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    Please edit with a sample of your real input file. awk 'NF==2' ought to be a correct solution to your problem as described, so something else is going on here. – Michael Homer Feb 8 '16 at 8:00
  • "The best thing to do on these types of questions is to give a sample of input and expected output" . Is it possible to upload input file and the output file on this forum so that you could have a better look at it? – Upendra Pratap Singh Feb 8 '16 at 8:06
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    Just copy and paste a representative extract from the input file into the question, and put it in a code block (indented four spaces, like what I did in my edit). – Michael Homer Feb 8 '16 at 8:10
  • I have given one small portion of the input file (see the modified question). This produced nothing on the output – Upendra Pratap Singh Feb 8 '16 at 9:15
4

Using grep:

grep -E '^[^\s]+\s+[^\s]+$' file.txt
  • [^\s]+ will contain the first column, then any number of white spaces \s+, followed by the second (last) column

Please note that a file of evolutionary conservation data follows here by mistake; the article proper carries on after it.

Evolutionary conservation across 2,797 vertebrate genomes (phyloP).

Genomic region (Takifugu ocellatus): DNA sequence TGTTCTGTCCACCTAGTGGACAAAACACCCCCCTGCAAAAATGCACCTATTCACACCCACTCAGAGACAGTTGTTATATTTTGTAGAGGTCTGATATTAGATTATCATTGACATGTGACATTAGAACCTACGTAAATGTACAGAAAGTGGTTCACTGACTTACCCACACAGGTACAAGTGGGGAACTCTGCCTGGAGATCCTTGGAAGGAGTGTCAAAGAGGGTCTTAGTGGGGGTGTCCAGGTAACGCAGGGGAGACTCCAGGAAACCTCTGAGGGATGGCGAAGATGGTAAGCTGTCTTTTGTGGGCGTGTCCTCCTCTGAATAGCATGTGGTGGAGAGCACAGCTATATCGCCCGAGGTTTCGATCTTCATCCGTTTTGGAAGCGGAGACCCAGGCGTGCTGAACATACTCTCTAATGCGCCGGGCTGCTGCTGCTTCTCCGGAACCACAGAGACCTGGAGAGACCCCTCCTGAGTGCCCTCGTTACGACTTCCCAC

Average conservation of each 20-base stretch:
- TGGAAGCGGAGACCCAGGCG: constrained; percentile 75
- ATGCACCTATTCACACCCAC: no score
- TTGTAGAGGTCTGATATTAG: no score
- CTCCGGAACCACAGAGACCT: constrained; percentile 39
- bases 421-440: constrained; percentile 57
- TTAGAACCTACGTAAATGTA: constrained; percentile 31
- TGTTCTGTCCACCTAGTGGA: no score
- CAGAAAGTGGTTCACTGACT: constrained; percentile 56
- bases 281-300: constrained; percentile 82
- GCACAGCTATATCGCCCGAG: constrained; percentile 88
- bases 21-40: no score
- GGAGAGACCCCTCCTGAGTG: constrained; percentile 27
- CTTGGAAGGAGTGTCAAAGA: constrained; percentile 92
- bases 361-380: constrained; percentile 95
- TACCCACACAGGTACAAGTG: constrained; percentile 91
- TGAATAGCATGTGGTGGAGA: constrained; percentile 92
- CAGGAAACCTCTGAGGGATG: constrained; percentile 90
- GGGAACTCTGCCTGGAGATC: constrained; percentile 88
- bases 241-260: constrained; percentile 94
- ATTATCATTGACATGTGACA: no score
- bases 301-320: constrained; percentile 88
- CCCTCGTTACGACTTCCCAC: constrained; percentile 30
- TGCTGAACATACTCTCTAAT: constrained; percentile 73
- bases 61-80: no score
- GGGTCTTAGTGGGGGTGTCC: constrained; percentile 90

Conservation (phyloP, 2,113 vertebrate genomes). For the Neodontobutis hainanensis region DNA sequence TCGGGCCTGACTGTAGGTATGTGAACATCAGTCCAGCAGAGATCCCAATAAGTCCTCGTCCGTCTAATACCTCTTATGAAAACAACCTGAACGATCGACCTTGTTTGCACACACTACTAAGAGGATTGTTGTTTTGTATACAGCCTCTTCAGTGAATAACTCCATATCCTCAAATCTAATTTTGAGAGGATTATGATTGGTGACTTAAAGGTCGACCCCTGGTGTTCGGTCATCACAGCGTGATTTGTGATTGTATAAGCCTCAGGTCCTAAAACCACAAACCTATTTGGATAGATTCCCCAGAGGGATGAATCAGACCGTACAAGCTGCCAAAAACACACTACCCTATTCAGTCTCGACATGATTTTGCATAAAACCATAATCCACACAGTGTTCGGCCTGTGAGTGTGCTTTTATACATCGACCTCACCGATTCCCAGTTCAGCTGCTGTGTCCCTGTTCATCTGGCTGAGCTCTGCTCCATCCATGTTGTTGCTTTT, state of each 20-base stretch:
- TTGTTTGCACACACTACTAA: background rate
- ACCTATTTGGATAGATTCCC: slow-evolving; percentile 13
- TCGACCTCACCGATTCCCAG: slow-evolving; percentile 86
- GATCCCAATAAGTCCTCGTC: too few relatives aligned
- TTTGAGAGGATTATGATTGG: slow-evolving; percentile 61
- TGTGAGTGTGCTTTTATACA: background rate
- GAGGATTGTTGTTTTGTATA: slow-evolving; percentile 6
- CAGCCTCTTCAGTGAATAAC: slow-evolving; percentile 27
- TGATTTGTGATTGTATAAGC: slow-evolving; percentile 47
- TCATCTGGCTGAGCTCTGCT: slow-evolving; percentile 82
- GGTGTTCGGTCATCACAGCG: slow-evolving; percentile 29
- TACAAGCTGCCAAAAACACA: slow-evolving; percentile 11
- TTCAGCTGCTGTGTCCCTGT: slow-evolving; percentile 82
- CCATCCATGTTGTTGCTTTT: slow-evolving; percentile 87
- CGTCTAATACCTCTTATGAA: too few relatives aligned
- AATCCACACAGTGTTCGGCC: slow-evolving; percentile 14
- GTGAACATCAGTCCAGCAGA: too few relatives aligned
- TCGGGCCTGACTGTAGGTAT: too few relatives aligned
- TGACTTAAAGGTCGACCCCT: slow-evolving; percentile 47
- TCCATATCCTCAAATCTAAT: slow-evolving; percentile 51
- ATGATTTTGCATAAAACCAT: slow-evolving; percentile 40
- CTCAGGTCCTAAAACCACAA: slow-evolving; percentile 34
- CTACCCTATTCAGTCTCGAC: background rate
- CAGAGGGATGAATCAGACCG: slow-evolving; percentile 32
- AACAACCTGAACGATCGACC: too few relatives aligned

• ^ indicates the start and $ indicates the end of the line


POSIX-ly:

grep '^[^[:blank:]]\+[[:blank:]]\+[^[:blank:]]\+$' file.txt
  • When I use this command on the terminal, there is no output(no text at all on the terminal). However doing wc -l on the output gives the output 539. Then I tried to redirect the output of this command (grep command that you mentioned) to some text file, I got the results. Why was there nothing to display on the terminal? Also, when I redirected the output to a file, I got getting some lines with empty second column. – Upendra Pratap Singh Feb 8 '16 at 7:59
  • @Snowbell check the second one.. – heemayl Feb 8 '16 at 8:06